The Mazatlan Theatre

The old Mazatlan Theatre opened on 20 November 1940 as a 754 single-screen, art deco movie theater called the El Sereno Theatre. It later became an American Legion hall and is currently the construction office of De Anda Construction Co., who purchased the property in 1982. It currently faces foreclosure and possible demolition.


It was on a hot day, during a long walk, that Dooley and I stumbled into a neighborhood quite distinct from that of the one surrounding our home base. Instead of aggressive dogs guarding homes, there were lawn ornaments.

Aside from a few xeriscaped landscapes, most of the (relatively large) yards were thirsty, some were being tended to by day laborers rather than the homes’ owners, and many were decorated with old-people-favored flowers like roses and geraniums. Most shrubs were ridiculously trimmed with flat-tops so that they looked like big, green marshmallows in the manner that was curiously fashionable over half a century ago. There were also copious American flags swaying in the soft breeze, adding to simultaneously charming and creepy 1940s/’50s vibe.

It turned out that we’d entered Hillside Village, a neighborhood almost entirely settled between 1940 and 1942 on the former site of the Ascot raceway. Although the vibe is both distinct and there are Los Anglees neighborhood signs (installed around 2007), I still get the sense that most folks outside the area think of Hillside Village as being part of El Sereno, if perhaps a more uppity part.

Meanwhile, many residents of the Hillside Village, which is sometimes ludicrously referred to as “The Beverly Hills of El Sereno,” have long attempted to distance themselves from their neighbors. (A sign has recently been installed at Rowan and Valley and I guess there are others). A “Hillside Village” identity began to emerge at least as soon as it was developed and over the decades that followed, some fought to distinguish themselves from the El Sereno neighborhood into which they’d moved. The efforts were further pushed by the Hillside Village Homeowners Association. It seemingly remains a contentious issue more than 50 years later. To read more about Hillside Village, click here.


After leaving Hillside Village, Dooley and I headed east up Valley. We stopped at Johnnie’s Market, a locally famous market/deli to get some water for Dooley, who was starting to express disinterest in continuing our constitution. It seems to have been established in the 1950s by one Johnnie Costentino. For many years now (38, the man behind the counter guessed), it’s been operated by Kim and Winnie Kong.


University Hills before the construction of the Cal State LA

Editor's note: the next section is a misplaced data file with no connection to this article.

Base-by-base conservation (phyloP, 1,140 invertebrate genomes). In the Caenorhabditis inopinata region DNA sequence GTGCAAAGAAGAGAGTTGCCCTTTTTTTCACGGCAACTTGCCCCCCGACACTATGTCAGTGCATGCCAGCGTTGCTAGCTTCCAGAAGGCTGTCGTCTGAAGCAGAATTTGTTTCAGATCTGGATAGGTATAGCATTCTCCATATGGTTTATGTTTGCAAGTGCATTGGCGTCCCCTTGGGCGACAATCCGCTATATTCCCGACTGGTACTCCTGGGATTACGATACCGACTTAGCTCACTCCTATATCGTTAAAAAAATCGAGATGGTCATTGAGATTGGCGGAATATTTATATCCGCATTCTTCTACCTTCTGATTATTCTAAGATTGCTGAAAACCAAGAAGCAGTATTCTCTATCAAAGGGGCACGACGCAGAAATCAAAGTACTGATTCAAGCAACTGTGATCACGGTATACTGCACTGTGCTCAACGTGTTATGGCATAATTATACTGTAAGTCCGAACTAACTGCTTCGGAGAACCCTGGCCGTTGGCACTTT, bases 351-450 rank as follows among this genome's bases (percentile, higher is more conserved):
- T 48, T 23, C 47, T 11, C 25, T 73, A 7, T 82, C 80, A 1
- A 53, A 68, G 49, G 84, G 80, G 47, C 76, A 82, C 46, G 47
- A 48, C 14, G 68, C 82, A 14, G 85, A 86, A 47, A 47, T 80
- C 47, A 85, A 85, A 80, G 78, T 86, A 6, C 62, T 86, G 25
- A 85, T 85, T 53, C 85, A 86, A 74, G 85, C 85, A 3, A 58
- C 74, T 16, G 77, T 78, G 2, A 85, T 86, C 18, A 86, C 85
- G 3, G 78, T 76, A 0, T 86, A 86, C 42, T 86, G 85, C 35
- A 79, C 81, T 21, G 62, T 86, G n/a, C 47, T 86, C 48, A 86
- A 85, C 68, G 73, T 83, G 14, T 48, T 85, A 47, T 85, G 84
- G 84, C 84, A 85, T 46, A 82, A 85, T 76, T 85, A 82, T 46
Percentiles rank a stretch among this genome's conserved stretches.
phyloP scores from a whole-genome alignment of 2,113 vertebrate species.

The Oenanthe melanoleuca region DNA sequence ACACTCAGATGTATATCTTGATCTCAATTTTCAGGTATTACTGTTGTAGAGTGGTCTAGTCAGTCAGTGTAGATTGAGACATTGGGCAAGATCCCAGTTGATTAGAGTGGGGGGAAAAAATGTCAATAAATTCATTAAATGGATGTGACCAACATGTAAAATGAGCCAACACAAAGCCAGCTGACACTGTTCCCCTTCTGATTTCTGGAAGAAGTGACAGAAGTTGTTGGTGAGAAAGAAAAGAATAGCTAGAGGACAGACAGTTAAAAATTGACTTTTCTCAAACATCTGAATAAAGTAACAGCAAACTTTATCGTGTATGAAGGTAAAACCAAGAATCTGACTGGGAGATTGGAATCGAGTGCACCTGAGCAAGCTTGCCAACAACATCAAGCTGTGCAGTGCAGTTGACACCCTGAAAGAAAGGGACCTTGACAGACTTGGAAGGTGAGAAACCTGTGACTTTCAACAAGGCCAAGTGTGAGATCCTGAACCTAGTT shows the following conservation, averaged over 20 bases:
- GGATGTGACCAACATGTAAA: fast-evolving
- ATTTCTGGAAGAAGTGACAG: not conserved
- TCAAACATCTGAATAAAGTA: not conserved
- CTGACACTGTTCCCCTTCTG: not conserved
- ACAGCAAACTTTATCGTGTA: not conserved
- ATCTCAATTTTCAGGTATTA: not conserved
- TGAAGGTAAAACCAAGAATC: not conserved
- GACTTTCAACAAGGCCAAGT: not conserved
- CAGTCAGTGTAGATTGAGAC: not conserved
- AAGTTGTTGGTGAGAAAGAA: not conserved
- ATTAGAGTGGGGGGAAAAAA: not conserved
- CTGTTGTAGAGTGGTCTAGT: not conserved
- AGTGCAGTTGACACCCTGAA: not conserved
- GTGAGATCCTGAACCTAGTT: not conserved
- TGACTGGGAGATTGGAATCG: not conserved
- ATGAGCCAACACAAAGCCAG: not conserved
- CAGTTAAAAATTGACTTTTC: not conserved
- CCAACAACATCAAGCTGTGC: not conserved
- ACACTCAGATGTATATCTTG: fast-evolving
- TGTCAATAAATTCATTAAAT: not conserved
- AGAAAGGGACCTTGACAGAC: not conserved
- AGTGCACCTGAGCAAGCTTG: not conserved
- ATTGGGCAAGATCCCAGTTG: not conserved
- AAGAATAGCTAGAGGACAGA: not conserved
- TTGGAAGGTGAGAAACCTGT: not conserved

In the 1955, the hills in El Sereno’s southeast began to be flattened and the Arroyo Rosa de Castilla was partially covered and diverted into culverts. By the mid-1960s, almost all of the arroyo was covered. Today, there is a small stretch of the channelized stream that remains uncovered, near the southbound 710 Freeway. I made several attempts to glimpse it but was unable to find a way around the fences.

Guillermo Wagner Granizo – Olympic Fantasy Mural

Dooley and I did explore Cal State LA’s campus, however. The school was established in 1947 as the Los Angeles State College. It occupied several locations before moving to El Sereno’s University Hills.

It’s one of El Sereno’s and the city’s primary cultural hubs as the home to the Luckman Fine Arts Complex, which includes. The complex opened in 1994 and includes the Luckman Theatre, the Luckman Intimate Theatre, the Gallery, and the Street of the Arts, which has a statue of Confucius (孔夫子) that was donated by the government of Taiwan. In addition to being home of the Luckman Jazz-Orchestra, it’s also hosted Barbara Morrison, CocoRosie, the Idan Raichel Project, India.Arie, Jane Birkin, Lila Downs, Tinariwen, and many more. To read more about University Hills, click here.


The 1970s saw a distinct rise in gang activity. In El Sereno, the predominant gang that arose was El Sereno Rifa – Locke Street. Other gangs of the era included Ballard Street, Cyril Street Locos, and Gambier Locos. Presumably, this is when the ugly bars went up on the windows, and wrought iron and chain link fences went up in people’s yards.

Another gang briefly prevalent in El Sereno was the Mongols Motorcycle Club. After being established in Montebello in 1969, they opened their second chapter in El Sereno shortly after. Their preferred El Sereno hangout was a reportedly a no-longer-extant bar called the Green Frog, near Johnnie’s. I guess they moved on although I did see “Mongols MC” written in sidewalk concrete when I walked over into Alhambra.

Many gangs seem to have come and gone (e.g. The Ditch, Kaw13, Hillside, and Lowell Street Locos) although El Sereno remains. Today they’re joined by Eastside 18th Street, Guardia Street, The Highlands, Ithaca Street, and Metro 13 who seemingly write their gang tags on any surface, testament to countless amounts of time, energy, and effort spent ironically representing their barrio by despoiling it.